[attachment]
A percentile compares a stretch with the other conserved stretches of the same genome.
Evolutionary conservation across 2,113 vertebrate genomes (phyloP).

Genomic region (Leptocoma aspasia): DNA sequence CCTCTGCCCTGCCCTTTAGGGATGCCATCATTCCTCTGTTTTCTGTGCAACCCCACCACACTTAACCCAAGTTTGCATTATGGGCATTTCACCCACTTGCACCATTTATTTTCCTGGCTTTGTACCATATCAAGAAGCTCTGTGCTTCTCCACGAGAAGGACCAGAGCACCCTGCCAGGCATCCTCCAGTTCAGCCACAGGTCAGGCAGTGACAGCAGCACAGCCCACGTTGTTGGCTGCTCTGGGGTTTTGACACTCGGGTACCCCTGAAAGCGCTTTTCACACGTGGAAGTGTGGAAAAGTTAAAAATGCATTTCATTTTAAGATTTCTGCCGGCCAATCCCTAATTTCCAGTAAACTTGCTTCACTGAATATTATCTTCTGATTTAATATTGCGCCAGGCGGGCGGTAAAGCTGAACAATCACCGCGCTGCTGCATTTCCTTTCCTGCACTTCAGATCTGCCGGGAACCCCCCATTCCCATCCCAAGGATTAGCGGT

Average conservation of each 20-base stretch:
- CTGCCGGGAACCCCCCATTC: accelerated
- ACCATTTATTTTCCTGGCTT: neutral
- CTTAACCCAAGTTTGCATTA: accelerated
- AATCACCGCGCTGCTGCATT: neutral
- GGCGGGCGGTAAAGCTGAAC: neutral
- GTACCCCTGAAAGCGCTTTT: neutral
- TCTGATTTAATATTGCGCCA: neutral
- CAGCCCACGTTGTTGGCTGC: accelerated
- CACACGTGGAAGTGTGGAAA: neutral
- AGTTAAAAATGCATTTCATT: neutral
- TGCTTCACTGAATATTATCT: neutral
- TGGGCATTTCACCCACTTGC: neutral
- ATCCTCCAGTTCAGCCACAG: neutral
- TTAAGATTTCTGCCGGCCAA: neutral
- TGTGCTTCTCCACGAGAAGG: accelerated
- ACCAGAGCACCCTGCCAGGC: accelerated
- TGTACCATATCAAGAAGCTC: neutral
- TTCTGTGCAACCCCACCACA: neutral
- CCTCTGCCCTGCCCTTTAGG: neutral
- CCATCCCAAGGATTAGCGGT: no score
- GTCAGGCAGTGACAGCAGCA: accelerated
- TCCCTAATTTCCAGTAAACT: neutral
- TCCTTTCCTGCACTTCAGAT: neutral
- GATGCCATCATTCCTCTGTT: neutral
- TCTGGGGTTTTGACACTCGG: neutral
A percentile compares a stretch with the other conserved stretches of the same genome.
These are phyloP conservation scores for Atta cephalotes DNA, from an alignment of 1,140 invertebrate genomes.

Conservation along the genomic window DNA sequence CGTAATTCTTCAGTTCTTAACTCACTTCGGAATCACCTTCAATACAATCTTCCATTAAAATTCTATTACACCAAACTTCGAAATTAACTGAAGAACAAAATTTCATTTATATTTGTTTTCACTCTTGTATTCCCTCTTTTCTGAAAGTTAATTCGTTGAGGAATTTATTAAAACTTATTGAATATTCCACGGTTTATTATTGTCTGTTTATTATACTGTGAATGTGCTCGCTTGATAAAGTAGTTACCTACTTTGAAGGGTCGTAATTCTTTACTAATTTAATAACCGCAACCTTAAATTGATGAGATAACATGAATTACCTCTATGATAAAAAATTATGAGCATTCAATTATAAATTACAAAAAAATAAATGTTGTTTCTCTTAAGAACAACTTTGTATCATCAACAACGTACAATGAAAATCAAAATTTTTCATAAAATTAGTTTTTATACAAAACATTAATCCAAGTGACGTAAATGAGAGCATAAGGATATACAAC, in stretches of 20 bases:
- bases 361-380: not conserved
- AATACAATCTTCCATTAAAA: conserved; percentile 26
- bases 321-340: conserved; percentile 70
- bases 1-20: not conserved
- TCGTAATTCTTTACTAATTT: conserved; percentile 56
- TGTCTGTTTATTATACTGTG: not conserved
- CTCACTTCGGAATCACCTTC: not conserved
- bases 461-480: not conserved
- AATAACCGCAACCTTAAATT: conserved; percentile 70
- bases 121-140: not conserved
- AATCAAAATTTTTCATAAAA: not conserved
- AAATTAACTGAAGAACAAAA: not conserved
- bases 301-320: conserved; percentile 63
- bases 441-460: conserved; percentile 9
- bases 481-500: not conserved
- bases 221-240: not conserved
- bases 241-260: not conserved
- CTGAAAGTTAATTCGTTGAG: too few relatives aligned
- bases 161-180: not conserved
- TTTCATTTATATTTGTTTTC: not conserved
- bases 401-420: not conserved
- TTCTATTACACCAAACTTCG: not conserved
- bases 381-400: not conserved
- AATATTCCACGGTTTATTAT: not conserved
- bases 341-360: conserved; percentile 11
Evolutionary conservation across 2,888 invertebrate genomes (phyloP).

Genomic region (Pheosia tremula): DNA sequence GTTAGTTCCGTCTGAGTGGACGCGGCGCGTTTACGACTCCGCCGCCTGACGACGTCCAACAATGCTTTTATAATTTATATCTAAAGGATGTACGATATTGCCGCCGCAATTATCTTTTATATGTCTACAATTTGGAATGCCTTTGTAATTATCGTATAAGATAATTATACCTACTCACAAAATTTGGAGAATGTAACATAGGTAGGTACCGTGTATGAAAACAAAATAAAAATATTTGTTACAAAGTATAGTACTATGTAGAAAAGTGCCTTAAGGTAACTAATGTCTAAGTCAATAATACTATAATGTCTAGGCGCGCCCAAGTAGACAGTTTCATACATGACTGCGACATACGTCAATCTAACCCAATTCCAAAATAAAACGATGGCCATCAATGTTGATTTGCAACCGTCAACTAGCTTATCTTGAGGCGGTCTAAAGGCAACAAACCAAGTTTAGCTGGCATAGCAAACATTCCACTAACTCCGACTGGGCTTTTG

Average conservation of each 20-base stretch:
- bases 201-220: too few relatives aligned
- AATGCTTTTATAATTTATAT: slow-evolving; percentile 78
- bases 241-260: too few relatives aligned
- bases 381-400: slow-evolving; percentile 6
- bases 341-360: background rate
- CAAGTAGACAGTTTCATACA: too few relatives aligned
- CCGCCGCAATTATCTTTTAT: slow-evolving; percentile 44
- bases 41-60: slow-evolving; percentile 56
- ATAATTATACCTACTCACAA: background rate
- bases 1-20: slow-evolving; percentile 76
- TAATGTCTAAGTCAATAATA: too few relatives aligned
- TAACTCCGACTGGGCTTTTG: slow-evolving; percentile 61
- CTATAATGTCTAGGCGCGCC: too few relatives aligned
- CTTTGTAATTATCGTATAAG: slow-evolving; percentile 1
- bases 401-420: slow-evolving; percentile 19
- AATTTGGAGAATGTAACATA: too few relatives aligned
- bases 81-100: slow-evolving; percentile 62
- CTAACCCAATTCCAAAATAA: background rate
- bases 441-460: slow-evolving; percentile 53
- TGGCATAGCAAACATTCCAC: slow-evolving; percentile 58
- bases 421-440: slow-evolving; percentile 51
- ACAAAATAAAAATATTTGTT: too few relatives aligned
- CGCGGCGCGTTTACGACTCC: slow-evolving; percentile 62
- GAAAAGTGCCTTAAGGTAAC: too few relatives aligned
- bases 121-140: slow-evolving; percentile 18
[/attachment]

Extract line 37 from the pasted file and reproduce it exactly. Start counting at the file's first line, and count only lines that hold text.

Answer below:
- TCGTAATTCTTTACTAATTT: conserved; percentile 56